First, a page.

Of all the arguments in defense of e-publishing, there’s one that’s been tossed about rather flippantly, namely that E-books are eco-friendly. It’s almost always mentioned as an aside, and so I’m not altogether surprised that I’ve only now caught wind of what is a shockingly offensive aspect to ‘traditional publishing.’ What does surprise me, however, is just how well this secret has been kept.
Pulping and Dumpstering
Proving that there’s no shortage of creativity when it comes to coining sterile terminology, the (traditional) publishing industry has come up with the terms pulping and dumpstering to refer to practices that would make Ray Bradbury blush. A staggering forty percent (one of the smaller numbers I’ve read) of all books on the market are returned to publishers. Of those returns, sixty-five to ninety percent are pulped, categorically destroyed with complete disregard for the forests that were sacrificed to create them. Even if they’re recycled, the fact remains that trees were killed without ever serving a greater purpose.
Publishers aren’t the only offenders. Big chain bookstores regularly assist in the paperback book massacre, cutting costs by sending publishers the covers to their unsold products (books cost money to ship), while taking it upon themselves to dumpster the rest. And these are just books. Here’s one eye-opening statistic regarding magazines:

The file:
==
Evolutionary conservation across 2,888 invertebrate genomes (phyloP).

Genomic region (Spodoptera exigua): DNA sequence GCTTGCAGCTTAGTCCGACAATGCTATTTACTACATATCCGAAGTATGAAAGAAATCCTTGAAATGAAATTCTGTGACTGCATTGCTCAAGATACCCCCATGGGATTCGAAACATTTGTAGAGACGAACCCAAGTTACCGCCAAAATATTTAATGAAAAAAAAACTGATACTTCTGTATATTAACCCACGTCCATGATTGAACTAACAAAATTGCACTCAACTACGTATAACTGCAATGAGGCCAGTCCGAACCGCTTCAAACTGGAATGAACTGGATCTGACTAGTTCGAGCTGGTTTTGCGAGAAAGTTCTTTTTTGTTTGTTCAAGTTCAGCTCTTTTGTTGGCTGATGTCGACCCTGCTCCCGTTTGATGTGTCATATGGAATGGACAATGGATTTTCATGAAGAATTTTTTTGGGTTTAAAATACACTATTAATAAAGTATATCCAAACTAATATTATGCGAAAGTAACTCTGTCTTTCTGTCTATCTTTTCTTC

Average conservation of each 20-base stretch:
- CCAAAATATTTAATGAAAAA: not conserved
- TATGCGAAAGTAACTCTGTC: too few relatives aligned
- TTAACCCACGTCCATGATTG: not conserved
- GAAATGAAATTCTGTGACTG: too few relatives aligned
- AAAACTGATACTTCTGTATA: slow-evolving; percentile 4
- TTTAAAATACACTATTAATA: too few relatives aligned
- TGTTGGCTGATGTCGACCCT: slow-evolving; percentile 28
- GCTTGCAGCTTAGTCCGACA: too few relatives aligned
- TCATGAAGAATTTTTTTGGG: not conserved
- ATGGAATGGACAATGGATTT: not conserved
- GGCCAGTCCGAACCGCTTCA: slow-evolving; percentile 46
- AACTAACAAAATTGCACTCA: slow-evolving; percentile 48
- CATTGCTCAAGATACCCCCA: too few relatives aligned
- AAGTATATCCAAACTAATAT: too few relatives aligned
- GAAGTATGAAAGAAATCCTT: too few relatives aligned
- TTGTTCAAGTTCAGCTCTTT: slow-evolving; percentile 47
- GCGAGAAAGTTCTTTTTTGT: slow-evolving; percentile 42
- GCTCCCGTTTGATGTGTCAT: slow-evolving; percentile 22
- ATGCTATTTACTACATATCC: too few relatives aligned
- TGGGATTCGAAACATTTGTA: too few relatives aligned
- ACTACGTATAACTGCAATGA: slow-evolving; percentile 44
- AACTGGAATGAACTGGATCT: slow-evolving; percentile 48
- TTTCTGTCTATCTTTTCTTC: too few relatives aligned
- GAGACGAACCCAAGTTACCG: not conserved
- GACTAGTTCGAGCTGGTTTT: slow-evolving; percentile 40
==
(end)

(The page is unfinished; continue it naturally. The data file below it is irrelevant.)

“Almost 3 billion magazines on newsstands are never read – 4.7 billion magazines are delivered to newsstands each year, but about 2.9 billion of these are never purchased. That’s enough magazines to circle the Earth 20 times if placed end to end.” – greenopolis
There are alternatives. Small publishers have been embracing print on demand, independent bookstores have much higher sell-throughs (rates of sale) and enterprise authors are beginning to offer books directly through them. That’s to say nothing of e-publishing, which circumvents the wasteful process altogether.
Many readers are reluctant to convert to e-books simply because they prefer the feel of a classic paper-bound book. They (rightfully) appreciate the effort that goes into crafting a single, tangible product from which knowledge is born and imagination fed. But if the industry doesn’t reciprocate that love and respect, why defend them against a revolution that could save books forever?
You can’t have your cake and eat it too.